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Old 08-03-2012, 05:50 AM   #1
cadaverous
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Jul 2011
Austin, TX
Posts: 7



I know it's not 'correct' for any style, but I'm looking for some feedback on whether or not you think this might turn out tasting good. I'm new to recipe formulation, and this is frankensteined together from a recipe for an Irish Red, and a couple recipes for Imperial IPAs.


Batch Size -- 10 gallons
Est. Original Gravity --1.076


Fermentables:
Pale Malt -- 20 lbs
Crystal 20 -- 2 lbs
Munich -- 2 lbs
Vienna -- 2 lbs
Roasted Barley -- 0.5 lbs
Corn Sugar -- 2 lbs

Hops:
Chinook -- 2 oz (FWH 90m)
Columbus -- 2 oz (FWH 90m)
Centennial -- 1 oz (40 min)
Chinook -- 1 oz (40 min)
Amarillo -- 2 oz (Fame Out)
Centennial -- 1 oz (Dry Hop in Keg)
Amarillo -- 2 oz (Dry Hop in Keg)

 
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Old 08-03-2012, 05:54 AM   #2
Kentunkel
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Aug 2012
Bone Green, KY
Posts: 80
Liked 7 Times on 7 Posts


Looks great, you've done your research.

 
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Old 08-03-2012, 06:00 AM   #3
kallen
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Mar 2011
Littleton, CO
Posts: 50


While my 5 gallon batch of an imperial attempt had a slightly higher ratio of grains/sugar to final volume to your batch, I had a 1.110 OG with an ABV 11.8%. I ended up using only 5 ounces of hops. This was a huge mistake. This beer tasted more like a strong porter, and not a Black IPA like I had intended. I would up the hop volume even more since the amount of grains is greatly increased. I use 7 ounces of hops in my standard IPA five gallon batch. I would go with something a lot higher than 11 ounces for your 10 gallon batch maybe 13-14 ounces, even considering your high Alpha acid strains. That way they will balance out the malt characteristics and be an actual IPA.

 
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Old 08-03-2012, 06:08 AM   #4
Kentunkel
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Aug 2012
Bone Green, KY
Posts: 80
Liked 7 Times on 7 Posts


Here's a helpful chart to use when formulating recipes if you aren't already using it.

http://www.brewsupplies.com/_borders/hopsgraph.jpg

 
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Old 08-03-2012, 06:08 AM   #5
cadaverous
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Jul 2011
Austin, TX
Posts: 7


kallen: Thanks for your feedback. I will definitely look at adding more hops. Would you add more at the beginning for bittering, or later as flavoring hops?

Also, Beersmith is estimating a ridiculous 130 IBUs. Is that reliable at all?

 
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Old 08-03-2012, 06:09 AM   #6
cadaverous
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Jul 2011
Austin, TX
Posts: 7


Quote:
Originally Posted by Kentunkel View Post
Here's a helpful chart to use when formulating recipes if you aren't already using it.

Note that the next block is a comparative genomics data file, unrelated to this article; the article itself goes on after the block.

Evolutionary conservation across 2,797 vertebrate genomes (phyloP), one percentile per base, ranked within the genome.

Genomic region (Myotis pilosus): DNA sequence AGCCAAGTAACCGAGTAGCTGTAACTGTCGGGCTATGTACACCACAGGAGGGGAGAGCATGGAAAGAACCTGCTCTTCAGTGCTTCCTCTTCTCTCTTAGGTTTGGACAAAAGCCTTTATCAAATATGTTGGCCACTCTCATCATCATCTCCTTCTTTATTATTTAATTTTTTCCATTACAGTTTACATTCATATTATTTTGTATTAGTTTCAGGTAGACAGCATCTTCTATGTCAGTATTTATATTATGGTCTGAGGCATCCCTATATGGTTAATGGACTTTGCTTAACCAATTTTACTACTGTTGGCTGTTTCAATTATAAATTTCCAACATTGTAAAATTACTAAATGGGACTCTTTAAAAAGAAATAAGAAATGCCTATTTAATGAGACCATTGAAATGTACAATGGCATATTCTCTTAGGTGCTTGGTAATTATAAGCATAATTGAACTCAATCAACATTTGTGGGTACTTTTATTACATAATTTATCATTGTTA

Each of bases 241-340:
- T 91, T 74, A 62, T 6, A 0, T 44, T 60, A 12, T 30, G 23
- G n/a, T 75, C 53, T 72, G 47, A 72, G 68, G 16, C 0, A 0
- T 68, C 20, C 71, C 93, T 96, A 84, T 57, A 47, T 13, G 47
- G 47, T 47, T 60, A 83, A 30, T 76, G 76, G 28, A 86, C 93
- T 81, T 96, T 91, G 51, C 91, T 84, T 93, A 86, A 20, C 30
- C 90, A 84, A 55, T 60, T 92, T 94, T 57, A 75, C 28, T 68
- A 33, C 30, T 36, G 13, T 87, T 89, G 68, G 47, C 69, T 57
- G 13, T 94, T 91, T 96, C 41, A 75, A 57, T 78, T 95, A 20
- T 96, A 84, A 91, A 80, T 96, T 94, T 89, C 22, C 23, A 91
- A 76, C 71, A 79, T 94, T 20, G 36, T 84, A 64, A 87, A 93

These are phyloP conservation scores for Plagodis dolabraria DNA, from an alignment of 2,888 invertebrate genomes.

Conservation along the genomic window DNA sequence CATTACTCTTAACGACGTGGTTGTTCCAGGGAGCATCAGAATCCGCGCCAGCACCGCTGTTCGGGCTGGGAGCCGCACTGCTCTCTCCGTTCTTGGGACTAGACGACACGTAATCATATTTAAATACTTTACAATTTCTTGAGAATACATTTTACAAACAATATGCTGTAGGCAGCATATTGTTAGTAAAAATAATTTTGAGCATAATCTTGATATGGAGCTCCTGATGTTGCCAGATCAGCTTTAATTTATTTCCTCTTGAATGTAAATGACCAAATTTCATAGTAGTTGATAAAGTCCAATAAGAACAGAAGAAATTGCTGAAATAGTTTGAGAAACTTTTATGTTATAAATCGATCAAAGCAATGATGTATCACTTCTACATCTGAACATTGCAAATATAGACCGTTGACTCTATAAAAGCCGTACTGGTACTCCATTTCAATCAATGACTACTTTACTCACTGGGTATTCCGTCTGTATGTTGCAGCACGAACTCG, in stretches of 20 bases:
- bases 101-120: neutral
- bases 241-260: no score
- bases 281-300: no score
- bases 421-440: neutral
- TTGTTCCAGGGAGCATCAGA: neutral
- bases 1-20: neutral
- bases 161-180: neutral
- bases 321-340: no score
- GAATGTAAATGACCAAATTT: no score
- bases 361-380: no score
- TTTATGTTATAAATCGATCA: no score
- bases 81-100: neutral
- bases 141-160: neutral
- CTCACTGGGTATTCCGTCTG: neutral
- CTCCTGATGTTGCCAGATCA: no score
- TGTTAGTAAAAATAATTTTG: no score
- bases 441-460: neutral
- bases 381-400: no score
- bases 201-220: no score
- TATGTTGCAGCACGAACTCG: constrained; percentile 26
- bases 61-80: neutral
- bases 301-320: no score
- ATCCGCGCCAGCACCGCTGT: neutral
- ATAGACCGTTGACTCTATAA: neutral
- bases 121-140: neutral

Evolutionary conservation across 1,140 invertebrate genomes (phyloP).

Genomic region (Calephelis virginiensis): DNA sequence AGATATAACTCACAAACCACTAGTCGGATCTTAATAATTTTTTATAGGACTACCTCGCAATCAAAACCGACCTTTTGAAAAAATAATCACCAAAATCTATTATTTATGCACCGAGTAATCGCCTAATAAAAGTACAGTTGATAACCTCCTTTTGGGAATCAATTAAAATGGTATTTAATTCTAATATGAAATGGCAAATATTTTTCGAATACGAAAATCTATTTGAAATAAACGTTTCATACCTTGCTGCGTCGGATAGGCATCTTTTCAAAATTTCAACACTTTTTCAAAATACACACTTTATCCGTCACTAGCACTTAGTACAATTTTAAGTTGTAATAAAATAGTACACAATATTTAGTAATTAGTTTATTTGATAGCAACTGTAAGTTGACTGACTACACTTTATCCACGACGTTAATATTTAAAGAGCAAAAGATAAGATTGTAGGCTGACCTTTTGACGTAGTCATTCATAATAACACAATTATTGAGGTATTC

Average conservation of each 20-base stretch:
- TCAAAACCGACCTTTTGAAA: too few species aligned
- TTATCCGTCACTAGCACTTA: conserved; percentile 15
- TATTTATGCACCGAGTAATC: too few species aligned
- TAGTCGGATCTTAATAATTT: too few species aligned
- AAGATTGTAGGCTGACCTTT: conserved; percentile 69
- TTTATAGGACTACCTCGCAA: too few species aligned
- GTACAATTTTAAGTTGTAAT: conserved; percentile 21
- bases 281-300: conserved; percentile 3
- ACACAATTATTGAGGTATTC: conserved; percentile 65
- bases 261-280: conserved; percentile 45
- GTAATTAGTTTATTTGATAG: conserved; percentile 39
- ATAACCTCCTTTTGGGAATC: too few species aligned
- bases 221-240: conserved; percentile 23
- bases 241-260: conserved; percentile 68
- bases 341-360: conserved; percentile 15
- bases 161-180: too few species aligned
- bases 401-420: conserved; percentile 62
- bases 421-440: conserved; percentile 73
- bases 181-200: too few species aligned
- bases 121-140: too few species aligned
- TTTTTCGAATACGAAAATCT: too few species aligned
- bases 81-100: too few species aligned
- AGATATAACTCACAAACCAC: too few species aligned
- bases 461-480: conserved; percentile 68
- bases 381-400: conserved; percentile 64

http://www.brewsupplies.com/_borders/hopsgraph.jpg
Woa, that is helpful. Just bookmarked that. Thanks.

 
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Old 08-03-2012, 06:15 AM   #7
kallen
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Mar 2011
Littleton, CO
Posts: 50


I used some other online IBU calculators, and it got my regular IPA IBU's at near 200! And while my IPA is one of the most "screw turning" IPA's I have tasted, I wouldn't say that it is more bitter than other commercial IPA's that push past the 100 barrier. It has only lead me to believe that there are as many ways to calculate IBU's as there are to make beer, (Sorry to the IBD).

For my own recipe, I would up my bittering hops and my finishing hops, only because I was so unhappy with the way it ended up. I used 2 ounces in dry hopping, and would still stick with that quantity, especially for my 5 gallon batches.

 
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Old 08-03-2012, 07:27 PM   #8
dcp27
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Jan 2010
Medford, MA
Posts: 4,125
Liked 125 Times on 121 Posts


since you're ibus are already so high, i'd move those 40mins add to the final 15mins to get more flavor out of them. i'd also double your late hops, 5oz is awfully low for 10gals of IIPA. grist looks great to me

 
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Old 08-15-2012, 04:43 AM   #9
cadaverous
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Jul 2011
Austin, TX
Posts: 7


I ended up brewing a Saison last week, but now I'm coming back to this recipe, hopefully for tomorrow afternoon, and I'm trying something funny! I'm going to mash in the grain for a 12 gallon batch of Irish Red, and after a 60 minute boil I will run off 5 gallons of wort and set it aside. With the other remaining 6 gallons worth of wort still in the kettle I will add pale liquid extract and enough hops to push the whole mess in the direction of an Imperial IPA.

Questions:

1) Is this a rational plan?

2) Opinions on the overall recipe?

3) Suggestions on yeast? Considering Safale S-05, Wyeast 1084 (Irish Ale), and Wyeast 1450 (Denny's Favorite 50).

PROCESS:

Beer #1:
OG: 1.049
IBUs: 24.1
Color: 14.6 SRM
Est ABV: ~4.8%

Mash @ 152 F

-----Maris Otter: 14 lbs
-----CaraRed: 4 lbs
-----Vienna: 4 lbs
-----Roasted Barley: 12 oz

-----Fuggles: 2 oz @ 60 min (first wort hops)
-----East Kent Goldings: 1 oz @ 60 min (first wort hops)
-----East Kent Goldings: 1 oz @ 15 min

Drain 6 gallons.

Add the following ingredients to the 6 remaining gallons to make beer #2:

Beer #2:
OG: 1.085
IBUs: 95.5
Color: 15.6 SRM
Est ABV: ~9%

-----Pale Liquid Extract: 5 lbs

-----Warrior: 2 oz @ 30 min
-----Galena: 1 oz @ 30 min
-----Ahtanum: 1 oz @ 10 min
-----Amarillo: 1 oz @ 10 min
-----Summit: Dry Hop

 
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